Parsing Google's Glass Etiquette: What Those Do's and Don'ts Really Mean
You're an Explorer now, son. You have new responsibilities, and it's time to take them seriously.
Wed, February 19, 2014
IDG News Service — Google released an etiquette guide for early adopters in the Google Glass Explorer program Tuesday, and the fun and breezy script includes what may very well be Google's first public acknowledgement that Glassholism is a thing. The term is referenced directly, and that's very, very significant because Tuesday was sort of a slow news day in the consumer tech sector. So, yeah, we care.
Sure, the blog post could signal that Google is gravely concerned about the mainstream public's acceptance of Glass, and wants Explorers to become better ambassadors of alien face tech. Or, just as likely, someone on Google's blogging team had a fun idea, his or her boss greenlit that epiphany, and, well, here we are.
For those who've never used Glass, or just need a reliable translation of what the etiquette guide means, I've taken the time to parse some excerpts.
DO: Explore the world around you
Glass puts you more in control of your technology and frees you to look up and engage with the world around you rather than look down and be distracted from it. Have a hangout with your friends, get walking directions to a fantastic new restaurant, or get an update on that delayed flight.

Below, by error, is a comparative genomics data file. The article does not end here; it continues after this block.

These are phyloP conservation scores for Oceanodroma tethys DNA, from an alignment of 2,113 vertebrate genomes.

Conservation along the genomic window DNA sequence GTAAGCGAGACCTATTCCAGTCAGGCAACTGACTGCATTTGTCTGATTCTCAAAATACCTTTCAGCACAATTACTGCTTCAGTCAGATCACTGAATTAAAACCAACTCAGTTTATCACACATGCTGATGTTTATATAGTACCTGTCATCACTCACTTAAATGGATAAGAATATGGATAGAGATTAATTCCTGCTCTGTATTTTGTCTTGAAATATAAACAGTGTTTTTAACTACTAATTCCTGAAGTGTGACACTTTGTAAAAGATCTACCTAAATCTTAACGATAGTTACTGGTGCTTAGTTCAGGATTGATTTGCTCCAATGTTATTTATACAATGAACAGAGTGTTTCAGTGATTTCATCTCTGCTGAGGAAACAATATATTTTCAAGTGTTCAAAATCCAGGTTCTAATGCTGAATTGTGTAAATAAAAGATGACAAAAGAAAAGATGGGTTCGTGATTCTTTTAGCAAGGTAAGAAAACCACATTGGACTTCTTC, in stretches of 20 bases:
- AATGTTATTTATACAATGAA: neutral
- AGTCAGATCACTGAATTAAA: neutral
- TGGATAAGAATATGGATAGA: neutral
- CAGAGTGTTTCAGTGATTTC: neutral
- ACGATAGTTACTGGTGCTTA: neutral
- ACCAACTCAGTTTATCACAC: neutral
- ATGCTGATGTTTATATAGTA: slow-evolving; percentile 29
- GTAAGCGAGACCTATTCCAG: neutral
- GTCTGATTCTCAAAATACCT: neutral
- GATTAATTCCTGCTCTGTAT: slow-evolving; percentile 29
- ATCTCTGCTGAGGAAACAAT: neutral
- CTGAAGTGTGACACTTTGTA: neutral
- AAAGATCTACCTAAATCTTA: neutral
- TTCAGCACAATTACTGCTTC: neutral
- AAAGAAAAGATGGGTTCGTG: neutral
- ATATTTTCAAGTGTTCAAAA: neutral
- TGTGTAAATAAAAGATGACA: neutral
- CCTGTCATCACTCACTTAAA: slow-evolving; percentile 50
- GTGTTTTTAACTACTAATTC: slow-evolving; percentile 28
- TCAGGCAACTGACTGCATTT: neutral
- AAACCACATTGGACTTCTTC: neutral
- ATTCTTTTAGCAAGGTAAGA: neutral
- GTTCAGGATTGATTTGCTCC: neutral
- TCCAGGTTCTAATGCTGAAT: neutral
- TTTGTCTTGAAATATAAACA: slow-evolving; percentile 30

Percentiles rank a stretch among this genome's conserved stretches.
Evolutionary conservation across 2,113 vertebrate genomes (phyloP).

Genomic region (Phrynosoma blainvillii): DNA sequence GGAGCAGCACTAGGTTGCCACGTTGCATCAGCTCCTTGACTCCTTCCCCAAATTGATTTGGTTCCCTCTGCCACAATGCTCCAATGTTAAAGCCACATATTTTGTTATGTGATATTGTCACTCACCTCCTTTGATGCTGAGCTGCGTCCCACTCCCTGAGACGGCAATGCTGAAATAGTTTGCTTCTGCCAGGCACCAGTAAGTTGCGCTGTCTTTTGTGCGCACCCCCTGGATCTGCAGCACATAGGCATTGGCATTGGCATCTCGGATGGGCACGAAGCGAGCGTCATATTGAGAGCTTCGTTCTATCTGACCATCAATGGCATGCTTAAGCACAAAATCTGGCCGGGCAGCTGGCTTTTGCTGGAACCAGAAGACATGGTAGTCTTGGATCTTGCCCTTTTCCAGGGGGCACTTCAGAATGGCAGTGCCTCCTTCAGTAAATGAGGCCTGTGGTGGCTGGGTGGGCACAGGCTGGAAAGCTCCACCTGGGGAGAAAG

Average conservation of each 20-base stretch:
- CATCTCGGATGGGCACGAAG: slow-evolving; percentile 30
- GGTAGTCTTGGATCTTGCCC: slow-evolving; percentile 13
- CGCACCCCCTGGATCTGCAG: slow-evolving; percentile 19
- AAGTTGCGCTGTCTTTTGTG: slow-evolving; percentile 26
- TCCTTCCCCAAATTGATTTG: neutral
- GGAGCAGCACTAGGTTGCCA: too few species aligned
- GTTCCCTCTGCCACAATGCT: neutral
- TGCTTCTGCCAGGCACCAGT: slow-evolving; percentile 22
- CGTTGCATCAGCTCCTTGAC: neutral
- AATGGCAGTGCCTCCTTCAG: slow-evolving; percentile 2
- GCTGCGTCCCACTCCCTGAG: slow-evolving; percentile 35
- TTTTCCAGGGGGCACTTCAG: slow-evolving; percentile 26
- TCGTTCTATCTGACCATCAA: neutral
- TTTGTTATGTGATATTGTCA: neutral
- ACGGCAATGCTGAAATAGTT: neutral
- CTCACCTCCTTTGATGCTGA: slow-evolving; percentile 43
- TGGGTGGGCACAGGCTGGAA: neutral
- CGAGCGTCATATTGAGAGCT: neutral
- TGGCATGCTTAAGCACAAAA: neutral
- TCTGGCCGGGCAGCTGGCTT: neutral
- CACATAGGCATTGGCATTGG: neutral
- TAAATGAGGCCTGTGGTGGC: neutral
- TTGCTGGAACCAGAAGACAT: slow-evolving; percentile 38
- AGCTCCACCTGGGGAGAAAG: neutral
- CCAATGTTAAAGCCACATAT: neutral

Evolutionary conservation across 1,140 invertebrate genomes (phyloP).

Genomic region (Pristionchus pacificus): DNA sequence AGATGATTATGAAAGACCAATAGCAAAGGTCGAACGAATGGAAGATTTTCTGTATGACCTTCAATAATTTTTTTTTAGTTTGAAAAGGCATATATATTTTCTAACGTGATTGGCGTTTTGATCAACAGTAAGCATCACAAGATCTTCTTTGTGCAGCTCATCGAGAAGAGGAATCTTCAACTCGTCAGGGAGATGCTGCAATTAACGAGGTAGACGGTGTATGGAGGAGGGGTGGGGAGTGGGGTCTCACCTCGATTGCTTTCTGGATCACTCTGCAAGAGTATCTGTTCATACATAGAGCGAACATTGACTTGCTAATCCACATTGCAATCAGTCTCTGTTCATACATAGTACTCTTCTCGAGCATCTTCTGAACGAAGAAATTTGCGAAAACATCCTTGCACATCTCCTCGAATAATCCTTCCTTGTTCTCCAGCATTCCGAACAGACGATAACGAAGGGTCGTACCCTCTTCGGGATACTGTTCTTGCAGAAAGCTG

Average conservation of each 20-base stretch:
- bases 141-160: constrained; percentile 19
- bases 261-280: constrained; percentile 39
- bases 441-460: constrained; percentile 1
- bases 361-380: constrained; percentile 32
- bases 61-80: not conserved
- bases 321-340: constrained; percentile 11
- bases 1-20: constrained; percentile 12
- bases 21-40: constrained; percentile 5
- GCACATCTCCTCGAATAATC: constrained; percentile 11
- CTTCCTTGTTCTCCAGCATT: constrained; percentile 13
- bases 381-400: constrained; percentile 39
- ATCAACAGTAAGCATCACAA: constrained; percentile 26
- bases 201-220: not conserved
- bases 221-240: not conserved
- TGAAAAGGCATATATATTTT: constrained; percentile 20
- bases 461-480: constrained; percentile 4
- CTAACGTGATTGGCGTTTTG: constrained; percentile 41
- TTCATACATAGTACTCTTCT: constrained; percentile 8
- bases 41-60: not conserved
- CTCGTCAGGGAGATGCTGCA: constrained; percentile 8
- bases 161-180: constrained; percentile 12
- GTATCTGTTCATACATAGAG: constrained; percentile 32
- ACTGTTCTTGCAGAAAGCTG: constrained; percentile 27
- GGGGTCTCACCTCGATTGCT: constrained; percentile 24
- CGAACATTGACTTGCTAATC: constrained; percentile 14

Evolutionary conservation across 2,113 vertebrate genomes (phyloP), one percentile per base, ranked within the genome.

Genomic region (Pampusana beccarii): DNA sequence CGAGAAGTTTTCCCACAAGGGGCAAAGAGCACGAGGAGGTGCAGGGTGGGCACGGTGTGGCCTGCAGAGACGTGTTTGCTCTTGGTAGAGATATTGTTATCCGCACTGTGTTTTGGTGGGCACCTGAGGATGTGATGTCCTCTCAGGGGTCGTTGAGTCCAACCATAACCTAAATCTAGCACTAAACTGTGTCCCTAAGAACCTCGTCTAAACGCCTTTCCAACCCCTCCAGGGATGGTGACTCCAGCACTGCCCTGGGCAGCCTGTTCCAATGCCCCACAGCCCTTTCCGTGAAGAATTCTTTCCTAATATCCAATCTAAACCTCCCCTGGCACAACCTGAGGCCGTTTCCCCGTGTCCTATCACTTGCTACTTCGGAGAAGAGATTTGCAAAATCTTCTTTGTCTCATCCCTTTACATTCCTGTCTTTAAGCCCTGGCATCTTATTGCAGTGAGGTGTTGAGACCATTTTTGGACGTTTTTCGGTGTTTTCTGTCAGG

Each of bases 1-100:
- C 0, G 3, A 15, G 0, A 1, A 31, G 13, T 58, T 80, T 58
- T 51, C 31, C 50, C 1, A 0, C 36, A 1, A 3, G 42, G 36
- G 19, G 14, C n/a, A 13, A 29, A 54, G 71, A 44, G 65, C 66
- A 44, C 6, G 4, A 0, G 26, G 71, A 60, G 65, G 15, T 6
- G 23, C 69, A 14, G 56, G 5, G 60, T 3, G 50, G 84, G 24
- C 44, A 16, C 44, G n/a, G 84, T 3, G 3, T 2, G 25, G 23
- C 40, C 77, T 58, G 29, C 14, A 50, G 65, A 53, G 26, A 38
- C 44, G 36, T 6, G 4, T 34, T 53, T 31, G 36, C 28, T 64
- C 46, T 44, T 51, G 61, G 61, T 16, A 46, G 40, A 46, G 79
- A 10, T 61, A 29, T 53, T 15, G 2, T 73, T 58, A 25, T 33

Translation: Come on, guys. You threw down $1500 for this thing. So buck up, pull Glass from its incredibly nifty felt pouch--and, yes, we're very proud of that pouch--and start using Glass in public. We want all of humanity to see more Glass, so that its very appearance doesn't inspire knee-jerk repulsion. It's sort of like skinny jeans on men. Now we just accept the new normal.
DO: Take advantage of the Glass voice commands
Glass can free your hands up to do other things like golfing, cooking, or juggling flaming torches while balancing on a beach ball... This is great for looking up how many ounces in a cup while you cook, or taking a one-of-a-kind photo from your unique perspective.
Translation: You know we have, in fact, integrated voice recognition into Glass. You know that, right? Because we're seeing so many of you continue to tap the touchpad, and that makes our voice engineers feel empty inside. Bottom line: It's better to look like you're talking to yourself than to be "that guy" who can't stop touching his face.
DO: Ask for permission
Standing alone in the corner of a room staring at people while recording them through Glass is not going to win you any friends... The Glass camera function is no different from a cell phone so behave as you would with your phone and ask permission before taking photos or videos of others.